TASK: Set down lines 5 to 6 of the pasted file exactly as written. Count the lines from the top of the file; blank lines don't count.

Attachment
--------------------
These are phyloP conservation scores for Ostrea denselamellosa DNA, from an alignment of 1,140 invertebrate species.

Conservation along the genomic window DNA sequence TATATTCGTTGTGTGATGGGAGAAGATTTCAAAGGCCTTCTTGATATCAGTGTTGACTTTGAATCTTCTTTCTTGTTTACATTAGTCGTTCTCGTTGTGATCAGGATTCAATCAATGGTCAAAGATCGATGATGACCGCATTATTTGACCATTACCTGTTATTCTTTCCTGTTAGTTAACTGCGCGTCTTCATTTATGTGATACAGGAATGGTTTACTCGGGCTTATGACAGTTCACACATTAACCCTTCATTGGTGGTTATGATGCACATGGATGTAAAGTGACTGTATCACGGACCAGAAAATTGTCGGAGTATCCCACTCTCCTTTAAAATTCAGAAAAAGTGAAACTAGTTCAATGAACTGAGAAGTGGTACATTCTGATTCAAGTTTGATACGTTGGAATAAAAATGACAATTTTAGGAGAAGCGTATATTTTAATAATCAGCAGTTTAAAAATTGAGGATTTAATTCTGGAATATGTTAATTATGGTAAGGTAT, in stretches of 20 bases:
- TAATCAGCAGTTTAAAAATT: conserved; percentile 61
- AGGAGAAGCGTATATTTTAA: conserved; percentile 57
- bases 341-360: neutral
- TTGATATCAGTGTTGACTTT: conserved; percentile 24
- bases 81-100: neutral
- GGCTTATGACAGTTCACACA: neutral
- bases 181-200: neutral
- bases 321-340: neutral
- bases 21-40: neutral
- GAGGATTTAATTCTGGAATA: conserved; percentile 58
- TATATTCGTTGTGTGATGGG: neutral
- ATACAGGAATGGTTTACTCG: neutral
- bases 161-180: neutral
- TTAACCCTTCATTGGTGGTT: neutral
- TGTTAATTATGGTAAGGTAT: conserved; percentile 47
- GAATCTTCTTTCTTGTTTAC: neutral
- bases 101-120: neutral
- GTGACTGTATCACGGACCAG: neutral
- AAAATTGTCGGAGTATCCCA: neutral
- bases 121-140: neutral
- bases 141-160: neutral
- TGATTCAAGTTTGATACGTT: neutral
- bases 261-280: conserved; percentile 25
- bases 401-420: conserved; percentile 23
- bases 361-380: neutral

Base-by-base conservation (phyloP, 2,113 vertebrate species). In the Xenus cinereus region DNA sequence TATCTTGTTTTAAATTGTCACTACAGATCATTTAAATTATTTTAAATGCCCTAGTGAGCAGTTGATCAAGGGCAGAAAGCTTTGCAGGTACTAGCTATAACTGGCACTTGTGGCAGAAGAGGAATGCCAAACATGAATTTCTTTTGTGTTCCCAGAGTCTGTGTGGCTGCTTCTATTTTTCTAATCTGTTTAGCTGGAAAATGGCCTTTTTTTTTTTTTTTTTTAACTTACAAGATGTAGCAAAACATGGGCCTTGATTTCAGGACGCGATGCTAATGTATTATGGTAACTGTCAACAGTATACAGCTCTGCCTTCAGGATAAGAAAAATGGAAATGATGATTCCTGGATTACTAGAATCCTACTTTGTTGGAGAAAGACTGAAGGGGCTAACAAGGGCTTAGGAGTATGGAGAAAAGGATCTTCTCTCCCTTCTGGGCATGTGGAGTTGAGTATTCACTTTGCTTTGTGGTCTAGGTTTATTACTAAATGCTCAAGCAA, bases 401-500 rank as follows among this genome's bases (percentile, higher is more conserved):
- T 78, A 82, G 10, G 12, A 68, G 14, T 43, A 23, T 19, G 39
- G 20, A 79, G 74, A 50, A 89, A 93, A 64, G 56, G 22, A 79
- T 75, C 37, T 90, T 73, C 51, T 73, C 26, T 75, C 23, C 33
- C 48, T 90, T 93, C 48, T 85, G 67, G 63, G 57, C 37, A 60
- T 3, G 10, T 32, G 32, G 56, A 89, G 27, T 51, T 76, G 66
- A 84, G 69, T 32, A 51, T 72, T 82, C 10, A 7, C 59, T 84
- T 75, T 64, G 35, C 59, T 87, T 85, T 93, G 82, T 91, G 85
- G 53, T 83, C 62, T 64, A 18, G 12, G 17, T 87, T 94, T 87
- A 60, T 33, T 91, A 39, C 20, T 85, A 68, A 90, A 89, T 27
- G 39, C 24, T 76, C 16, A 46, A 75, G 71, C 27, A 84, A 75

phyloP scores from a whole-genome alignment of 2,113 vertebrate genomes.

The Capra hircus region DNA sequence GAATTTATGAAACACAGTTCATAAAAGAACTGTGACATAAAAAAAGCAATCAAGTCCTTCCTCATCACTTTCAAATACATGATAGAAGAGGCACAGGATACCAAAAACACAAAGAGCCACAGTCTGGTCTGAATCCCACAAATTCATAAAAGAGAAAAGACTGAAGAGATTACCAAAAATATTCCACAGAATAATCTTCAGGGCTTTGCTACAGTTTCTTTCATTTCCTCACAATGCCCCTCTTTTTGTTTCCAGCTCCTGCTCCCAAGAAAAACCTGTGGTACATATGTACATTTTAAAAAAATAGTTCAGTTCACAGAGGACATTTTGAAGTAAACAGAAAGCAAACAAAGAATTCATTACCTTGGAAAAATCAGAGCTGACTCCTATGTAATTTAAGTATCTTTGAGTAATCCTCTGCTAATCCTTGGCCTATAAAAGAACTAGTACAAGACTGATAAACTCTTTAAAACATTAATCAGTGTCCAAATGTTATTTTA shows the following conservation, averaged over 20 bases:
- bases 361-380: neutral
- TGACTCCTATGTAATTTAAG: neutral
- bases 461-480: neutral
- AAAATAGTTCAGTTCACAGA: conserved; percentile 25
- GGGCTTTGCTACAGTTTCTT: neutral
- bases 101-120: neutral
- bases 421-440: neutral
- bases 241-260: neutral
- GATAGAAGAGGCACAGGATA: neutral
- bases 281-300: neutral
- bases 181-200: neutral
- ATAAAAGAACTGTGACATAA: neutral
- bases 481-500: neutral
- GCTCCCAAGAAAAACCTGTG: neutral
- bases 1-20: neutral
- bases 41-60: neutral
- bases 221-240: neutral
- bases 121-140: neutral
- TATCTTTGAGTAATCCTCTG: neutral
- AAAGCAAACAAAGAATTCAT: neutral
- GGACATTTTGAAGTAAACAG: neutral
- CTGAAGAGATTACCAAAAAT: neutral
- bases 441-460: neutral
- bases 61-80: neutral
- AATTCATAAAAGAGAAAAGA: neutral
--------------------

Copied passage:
- bases 341-360: neutral
- TTGATATCAGTGTTGACTTT: conserved; percentile 24